The U.S. withdrawal from the Intermediate-Range Nuclear Forces Treaty (INF) and the expiration of the New START treaty in 2021 threaten to derail decades-long efforts to maintain an effective global arms control regime.
Recent speeches by Vice President Mike Pence and Secretary of State Mike Pompeo reiterated the Trump administration’s China-related grievances. They also, however, revealed a new openness to engaging with China.
The U.S. strike on Qasem Soleimani took the world by surprise. How have news of the attack and other related developments been received in China?
The administration has taken a “wrecking ball” to China policy solely to halt Beijing’s rise and express American grievances. Escaping this negative spiral will require good-faith actions from both countries.
The world’s two largest economies are locked in competition. What drives their different narratives, and how should they avoid a larger confrontation?
A viable U.S. strategy toward China would include focusing on achieving limited goals, such as securing increased market access and IP protections, rather than trying to force a structural overhaul of the Chinese economy.
Though the United States and China are in the midst of negotiating a preliminary trade deal, the relationship continues to deteriorate as issues related to technology, security, and the two countries’ global roles remain unresolved.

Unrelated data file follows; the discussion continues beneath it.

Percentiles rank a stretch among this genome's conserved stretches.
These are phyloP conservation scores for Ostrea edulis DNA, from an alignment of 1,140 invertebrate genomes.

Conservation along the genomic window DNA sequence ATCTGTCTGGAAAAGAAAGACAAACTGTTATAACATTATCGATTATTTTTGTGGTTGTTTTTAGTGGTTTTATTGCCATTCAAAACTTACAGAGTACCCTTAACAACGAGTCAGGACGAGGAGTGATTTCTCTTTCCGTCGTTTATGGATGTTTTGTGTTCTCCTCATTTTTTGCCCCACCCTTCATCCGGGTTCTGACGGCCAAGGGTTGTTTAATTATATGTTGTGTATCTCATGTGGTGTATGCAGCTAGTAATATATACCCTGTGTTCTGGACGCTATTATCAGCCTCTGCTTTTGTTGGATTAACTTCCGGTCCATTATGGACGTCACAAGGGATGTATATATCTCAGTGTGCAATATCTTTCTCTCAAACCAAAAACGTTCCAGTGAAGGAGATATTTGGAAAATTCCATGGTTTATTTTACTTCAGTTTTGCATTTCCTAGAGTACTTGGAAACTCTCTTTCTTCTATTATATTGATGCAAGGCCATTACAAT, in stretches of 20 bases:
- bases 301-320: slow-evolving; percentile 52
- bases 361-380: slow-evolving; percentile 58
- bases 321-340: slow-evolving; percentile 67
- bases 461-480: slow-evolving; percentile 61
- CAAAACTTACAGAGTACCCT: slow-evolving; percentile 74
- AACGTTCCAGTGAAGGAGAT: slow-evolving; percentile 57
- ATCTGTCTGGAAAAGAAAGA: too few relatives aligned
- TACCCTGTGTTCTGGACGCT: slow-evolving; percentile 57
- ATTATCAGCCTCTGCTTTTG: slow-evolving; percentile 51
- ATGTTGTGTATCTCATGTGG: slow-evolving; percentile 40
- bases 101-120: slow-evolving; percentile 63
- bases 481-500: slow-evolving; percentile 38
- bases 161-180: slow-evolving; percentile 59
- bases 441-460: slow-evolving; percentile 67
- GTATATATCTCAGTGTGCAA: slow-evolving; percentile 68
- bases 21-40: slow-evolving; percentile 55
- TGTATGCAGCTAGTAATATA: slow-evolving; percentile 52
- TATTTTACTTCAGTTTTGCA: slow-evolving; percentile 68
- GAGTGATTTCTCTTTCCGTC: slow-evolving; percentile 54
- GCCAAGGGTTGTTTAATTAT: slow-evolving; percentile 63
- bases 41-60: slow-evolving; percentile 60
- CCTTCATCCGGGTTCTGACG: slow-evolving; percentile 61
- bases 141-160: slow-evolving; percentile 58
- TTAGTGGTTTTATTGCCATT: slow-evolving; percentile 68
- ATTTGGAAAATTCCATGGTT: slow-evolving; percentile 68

In October 2019, Vice President Mike Pence, Secretary of State Mike Pompeo, and Delaware Senator Chris Coons, delivered speeches laying out their respective visions for the U.S.-China relationship. In this episode, Paul Haenle spoke with Robert Daly about American and Chinese reactions to the speeches.
Discussion of U.S.-China-Russia relations often focuses on how American policy is driving Moscow and Beijing closer together. This analysis, however, ignores important factors limiting cooperation between China and Russia and preventing the two countries from forming an alliance.
In Washington, there is no longer widespread support for engagement with China, while in Beijing, debates over the role of the state in the economy, driven by a fear of falling into the middle-income trap, are limiting progress in implementing economic reforms.